Most of my initial years of study were completed in West Bengal. I did my Ph.D in Biochemistry from Calcutta University and then joined the University of Illinois in the United States for my postdoctoral research, where I completed my higher studies. In 1971, I joined the research and development laboratory of GE at Schenectadoi.
How did you develop the Pseudomonas bacteria?
Taking plasmids from three different kinds of bacteria, I transplanted them into the fourth. In simpler words, I just shuffled the genes, changing the characteristics of a bacteria that already existed. The `new' bacteria could guzzle the oil in case of oil-spills in seas or rivers, thus saving valuable marine life and preventing environmental degradation.
Why did it take nine years for you to obtain the patent?
The PTO rejected my claim initially saying that patent to a life-form cannot be given on ethical grounds as it violates morality. Questions such as, `Who owns the Pseudomonas?' were asked to me.
I was repeatedly told that if the PTO were to give a patent to the Pseudomonas, then every other person on earth would start applying to patent trees, animals and even higher forms of life. I debated on the basis of the fact that the patent laws never explicitly said that naturally occurring substances could not be patented.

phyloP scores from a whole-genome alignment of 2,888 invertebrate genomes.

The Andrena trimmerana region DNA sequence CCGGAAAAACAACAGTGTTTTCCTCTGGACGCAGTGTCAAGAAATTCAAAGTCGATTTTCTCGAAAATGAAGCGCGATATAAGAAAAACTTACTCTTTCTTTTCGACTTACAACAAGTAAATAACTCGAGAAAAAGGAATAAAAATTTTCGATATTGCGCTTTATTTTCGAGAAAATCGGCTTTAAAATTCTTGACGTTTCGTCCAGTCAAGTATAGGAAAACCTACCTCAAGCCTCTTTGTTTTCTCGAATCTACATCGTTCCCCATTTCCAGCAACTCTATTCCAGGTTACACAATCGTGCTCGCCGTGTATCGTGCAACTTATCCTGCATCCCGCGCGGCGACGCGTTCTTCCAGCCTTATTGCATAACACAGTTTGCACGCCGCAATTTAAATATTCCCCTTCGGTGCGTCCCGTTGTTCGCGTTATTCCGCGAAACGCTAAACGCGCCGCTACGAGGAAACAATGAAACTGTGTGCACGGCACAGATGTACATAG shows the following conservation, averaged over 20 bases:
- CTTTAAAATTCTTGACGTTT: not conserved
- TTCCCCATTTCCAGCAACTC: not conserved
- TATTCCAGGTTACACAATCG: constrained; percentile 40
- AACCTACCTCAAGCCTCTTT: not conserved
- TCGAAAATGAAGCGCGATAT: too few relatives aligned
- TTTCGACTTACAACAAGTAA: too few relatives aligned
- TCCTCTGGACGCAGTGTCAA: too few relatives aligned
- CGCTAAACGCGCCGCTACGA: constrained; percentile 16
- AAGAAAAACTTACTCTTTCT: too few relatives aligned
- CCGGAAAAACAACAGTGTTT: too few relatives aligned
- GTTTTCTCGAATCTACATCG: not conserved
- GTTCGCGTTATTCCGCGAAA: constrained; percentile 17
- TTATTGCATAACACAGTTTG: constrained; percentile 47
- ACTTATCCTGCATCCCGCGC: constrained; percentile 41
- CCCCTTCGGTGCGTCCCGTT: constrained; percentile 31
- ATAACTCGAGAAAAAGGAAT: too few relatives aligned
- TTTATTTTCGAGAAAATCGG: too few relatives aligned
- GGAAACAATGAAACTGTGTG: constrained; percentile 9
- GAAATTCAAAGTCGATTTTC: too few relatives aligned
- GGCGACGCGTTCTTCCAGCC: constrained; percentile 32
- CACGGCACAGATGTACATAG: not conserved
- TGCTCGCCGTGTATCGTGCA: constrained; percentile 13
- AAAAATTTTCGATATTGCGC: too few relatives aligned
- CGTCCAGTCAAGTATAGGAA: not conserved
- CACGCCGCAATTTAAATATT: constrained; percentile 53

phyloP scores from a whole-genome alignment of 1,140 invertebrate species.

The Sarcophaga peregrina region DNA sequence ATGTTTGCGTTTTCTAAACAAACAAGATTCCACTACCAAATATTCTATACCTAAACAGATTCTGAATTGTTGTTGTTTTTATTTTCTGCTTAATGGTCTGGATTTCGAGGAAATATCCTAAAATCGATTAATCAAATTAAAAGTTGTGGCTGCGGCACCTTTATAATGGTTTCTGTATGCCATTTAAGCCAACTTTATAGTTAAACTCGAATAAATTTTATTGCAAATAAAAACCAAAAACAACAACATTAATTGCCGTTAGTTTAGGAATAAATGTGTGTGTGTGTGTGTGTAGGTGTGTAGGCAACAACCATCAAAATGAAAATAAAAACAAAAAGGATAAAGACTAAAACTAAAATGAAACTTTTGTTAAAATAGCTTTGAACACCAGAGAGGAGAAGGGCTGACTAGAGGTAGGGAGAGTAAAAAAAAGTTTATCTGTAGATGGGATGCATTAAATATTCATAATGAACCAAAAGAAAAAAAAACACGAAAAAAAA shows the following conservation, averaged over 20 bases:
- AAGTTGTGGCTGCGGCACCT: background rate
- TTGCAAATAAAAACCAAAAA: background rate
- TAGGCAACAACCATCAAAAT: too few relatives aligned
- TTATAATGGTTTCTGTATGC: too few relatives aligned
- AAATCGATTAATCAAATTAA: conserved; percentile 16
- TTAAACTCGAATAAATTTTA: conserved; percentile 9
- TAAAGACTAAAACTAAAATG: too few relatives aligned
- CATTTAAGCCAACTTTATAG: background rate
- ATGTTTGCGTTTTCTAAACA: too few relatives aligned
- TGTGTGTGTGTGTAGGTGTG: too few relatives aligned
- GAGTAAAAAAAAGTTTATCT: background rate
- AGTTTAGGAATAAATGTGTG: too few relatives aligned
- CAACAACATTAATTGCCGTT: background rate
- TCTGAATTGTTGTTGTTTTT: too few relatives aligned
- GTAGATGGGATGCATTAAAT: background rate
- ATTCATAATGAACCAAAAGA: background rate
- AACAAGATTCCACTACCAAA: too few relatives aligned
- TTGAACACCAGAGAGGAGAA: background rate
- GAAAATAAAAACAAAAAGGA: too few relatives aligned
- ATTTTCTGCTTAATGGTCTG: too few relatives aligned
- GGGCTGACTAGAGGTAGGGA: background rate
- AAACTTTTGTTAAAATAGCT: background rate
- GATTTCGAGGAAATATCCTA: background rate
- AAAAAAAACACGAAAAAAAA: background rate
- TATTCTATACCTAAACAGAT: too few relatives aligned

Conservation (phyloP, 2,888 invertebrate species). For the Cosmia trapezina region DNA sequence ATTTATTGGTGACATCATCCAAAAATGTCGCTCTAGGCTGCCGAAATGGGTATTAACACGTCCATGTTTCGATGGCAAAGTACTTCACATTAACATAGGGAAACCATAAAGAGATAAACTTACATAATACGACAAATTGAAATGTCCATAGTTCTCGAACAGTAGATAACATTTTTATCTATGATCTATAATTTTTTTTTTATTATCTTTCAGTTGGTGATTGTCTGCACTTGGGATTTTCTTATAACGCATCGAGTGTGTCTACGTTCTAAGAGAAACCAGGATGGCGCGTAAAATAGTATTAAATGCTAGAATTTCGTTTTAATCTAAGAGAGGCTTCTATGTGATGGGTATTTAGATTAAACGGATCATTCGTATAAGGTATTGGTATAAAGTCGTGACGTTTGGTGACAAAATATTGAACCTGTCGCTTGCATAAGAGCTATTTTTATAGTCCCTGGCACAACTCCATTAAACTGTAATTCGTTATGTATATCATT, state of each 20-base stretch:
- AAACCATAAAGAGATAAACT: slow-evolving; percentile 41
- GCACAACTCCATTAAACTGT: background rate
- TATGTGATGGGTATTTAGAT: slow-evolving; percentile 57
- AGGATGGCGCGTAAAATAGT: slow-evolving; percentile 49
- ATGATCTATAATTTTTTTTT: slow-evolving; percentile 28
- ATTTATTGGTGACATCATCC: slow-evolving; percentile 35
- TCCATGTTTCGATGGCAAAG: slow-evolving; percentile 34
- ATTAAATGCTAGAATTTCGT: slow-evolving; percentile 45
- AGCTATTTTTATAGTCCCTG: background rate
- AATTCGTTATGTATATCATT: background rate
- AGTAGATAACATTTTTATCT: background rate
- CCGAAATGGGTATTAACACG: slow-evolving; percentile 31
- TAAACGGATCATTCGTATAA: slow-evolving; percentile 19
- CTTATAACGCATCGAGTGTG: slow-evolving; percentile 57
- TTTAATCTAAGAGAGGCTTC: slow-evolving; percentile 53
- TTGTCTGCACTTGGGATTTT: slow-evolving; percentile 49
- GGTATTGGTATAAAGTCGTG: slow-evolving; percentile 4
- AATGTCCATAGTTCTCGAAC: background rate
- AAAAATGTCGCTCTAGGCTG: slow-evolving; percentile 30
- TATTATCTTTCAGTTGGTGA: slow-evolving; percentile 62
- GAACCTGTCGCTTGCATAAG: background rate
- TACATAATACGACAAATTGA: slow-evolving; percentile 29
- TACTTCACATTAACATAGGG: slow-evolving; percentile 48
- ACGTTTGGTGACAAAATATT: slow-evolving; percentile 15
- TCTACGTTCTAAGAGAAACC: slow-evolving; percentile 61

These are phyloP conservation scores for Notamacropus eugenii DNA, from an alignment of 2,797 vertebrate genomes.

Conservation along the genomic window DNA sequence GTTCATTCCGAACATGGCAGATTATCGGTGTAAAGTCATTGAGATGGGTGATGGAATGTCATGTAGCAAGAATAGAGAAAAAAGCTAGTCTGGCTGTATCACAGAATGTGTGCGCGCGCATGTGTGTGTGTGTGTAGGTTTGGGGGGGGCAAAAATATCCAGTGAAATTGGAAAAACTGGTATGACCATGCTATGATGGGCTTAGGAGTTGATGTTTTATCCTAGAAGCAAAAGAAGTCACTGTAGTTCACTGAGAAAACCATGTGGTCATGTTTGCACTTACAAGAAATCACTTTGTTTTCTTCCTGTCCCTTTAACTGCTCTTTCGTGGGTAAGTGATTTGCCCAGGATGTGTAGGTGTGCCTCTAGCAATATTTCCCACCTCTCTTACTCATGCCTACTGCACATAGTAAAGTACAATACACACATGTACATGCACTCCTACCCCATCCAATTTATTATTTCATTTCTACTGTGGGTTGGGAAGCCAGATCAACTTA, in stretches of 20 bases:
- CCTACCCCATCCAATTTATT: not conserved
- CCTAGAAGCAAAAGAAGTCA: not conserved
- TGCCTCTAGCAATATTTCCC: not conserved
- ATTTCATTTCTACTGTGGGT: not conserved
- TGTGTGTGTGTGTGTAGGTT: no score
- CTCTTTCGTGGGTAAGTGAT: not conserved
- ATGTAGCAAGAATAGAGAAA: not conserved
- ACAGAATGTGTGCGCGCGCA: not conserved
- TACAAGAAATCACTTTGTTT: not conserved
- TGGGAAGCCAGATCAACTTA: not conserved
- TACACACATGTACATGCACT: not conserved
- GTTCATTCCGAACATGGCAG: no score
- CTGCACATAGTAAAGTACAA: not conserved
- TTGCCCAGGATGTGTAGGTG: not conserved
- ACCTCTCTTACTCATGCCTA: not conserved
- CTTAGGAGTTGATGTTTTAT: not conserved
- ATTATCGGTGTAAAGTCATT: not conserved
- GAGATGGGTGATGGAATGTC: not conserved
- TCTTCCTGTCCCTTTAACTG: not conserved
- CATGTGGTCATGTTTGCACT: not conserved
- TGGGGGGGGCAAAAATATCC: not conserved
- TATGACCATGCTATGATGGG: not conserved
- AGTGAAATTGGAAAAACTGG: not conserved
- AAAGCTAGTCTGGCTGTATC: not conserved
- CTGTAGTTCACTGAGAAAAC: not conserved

The PTO assumed that because the Pseudomonas was living, it was natural.
But deliberately or fortuitously, the PTO remained oblivious of the fact that I had actually changed the genetic structure of the bacteria, for which it acquired the special oil-guzzling capability.
Prior to the genetic engineering, the bacterium was a normal one.
It was a difficult exercise, convincing the whole world that Pseudomonas was an engineered bacterium and there was nothing wrong in giving it a patent number as it was my product. Even after the Court of Customs and Patents Appeals Office ruled the judgement to my favour, the PTO resisted giving the patent.
GE, applied to the Supreme Court, on my behalf. Thereafter started an analysis of the existing clauses for patentibility and a critical examination of the possible repercussions that would come to the fore, should the patent be granted to the Pseudomonas.